Bus Rapid Transit in Curitiba, Brazil A Look at the Outcome After 35 Years of Bus-Oriented Development

Document Type

Journal Article

Publication Date


Subject Area

infrastructure - bus/tram priority, mode - bus rapid transit, place - south america, technology - alternative fuels, operations - capacity


Bus Rapid Transit (BRT), Brazil, milestones, evolved BRT concepts


Curitiba, the world's cradle for bus rapid transit (BRT), is an affluent city in Brazil. Its integrated transit network (RIT) is one of the most successful bus transit systems in the Western Hemisphere. RIT is the result of 35 years of continuous upgrades to bus service, which ultimately led to the creation of the BRT concept and lent structure to Curitiba's urban development. The recently inaugurated Green Line (Linha Verde) is the backbone of a renewed urban structural concept, with a linear park and the redevelopment of low-density, industrial properties. The line takes full advantage of evolved BRT concepts, such as cleaner vehicles and fuels and the introduction of passing lanes at stations to increase capacity and improve commercial speeds. The success of Curitiba derives from a mix of political leadership, innovation, pragmatism, technocracy, and continuity. This paper presents Curitiba's main transit milestones over time, barriers to planning and implementation, and measures adopted to solve or mitigate them. A series of recommendations includes (a) improvements in the delivery of quality of service to transit users, (b) conduct of a homebased origin-destination survey to identify the mobility pattern within the metropolitan area, and (c) consideration of value capture mechanisms and public-private partnerships in transit projects.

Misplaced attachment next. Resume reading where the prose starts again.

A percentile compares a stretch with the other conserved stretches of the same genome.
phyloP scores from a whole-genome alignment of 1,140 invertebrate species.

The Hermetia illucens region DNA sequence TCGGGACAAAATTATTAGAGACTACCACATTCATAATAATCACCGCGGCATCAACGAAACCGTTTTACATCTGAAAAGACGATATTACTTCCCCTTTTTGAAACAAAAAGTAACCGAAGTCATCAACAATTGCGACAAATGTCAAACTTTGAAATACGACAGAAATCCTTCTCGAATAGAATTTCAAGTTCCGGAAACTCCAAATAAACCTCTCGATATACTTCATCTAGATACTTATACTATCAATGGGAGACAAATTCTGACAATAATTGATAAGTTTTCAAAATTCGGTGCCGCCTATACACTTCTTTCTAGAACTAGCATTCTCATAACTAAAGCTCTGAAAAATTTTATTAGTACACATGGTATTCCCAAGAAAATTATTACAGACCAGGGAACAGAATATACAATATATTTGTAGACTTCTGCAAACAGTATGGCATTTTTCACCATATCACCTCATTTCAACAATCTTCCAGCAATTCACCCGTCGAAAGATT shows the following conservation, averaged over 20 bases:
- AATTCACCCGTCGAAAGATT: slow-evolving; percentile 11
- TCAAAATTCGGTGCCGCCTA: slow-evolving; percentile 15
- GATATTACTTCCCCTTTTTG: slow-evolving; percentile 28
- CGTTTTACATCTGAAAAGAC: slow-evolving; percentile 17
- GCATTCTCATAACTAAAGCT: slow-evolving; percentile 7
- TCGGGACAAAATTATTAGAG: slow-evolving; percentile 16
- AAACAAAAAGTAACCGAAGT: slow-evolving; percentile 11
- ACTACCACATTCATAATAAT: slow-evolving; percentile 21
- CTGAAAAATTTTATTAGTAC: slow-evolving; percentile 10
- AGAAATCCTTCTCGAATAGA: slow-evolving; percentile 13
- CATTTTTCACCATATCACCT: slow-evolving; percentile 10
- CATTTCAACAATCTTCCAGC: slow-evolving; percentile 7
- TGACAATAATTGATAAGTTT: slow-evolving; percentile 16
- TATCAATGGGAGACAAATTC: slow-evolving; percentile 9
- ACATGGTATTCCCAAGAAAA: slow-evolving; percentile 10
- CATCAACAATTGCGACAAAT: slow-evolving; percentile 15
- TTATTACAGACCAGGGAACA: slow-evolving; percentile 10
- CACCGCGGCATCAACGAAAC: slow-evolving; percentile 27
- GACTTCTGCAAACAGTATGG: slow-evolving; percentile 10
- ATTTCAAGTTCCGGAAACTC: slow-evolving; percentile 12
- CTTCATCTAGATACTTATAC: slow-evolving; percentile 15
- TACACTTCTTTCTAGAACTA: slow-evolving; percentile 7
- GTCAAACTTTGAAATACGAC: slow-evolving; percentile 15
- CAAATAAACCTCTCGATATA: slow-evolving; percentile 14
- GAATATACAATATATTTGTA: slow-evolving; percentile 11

Permission to publish the abstract has been given by Transportation Research Board, copyright remains with them.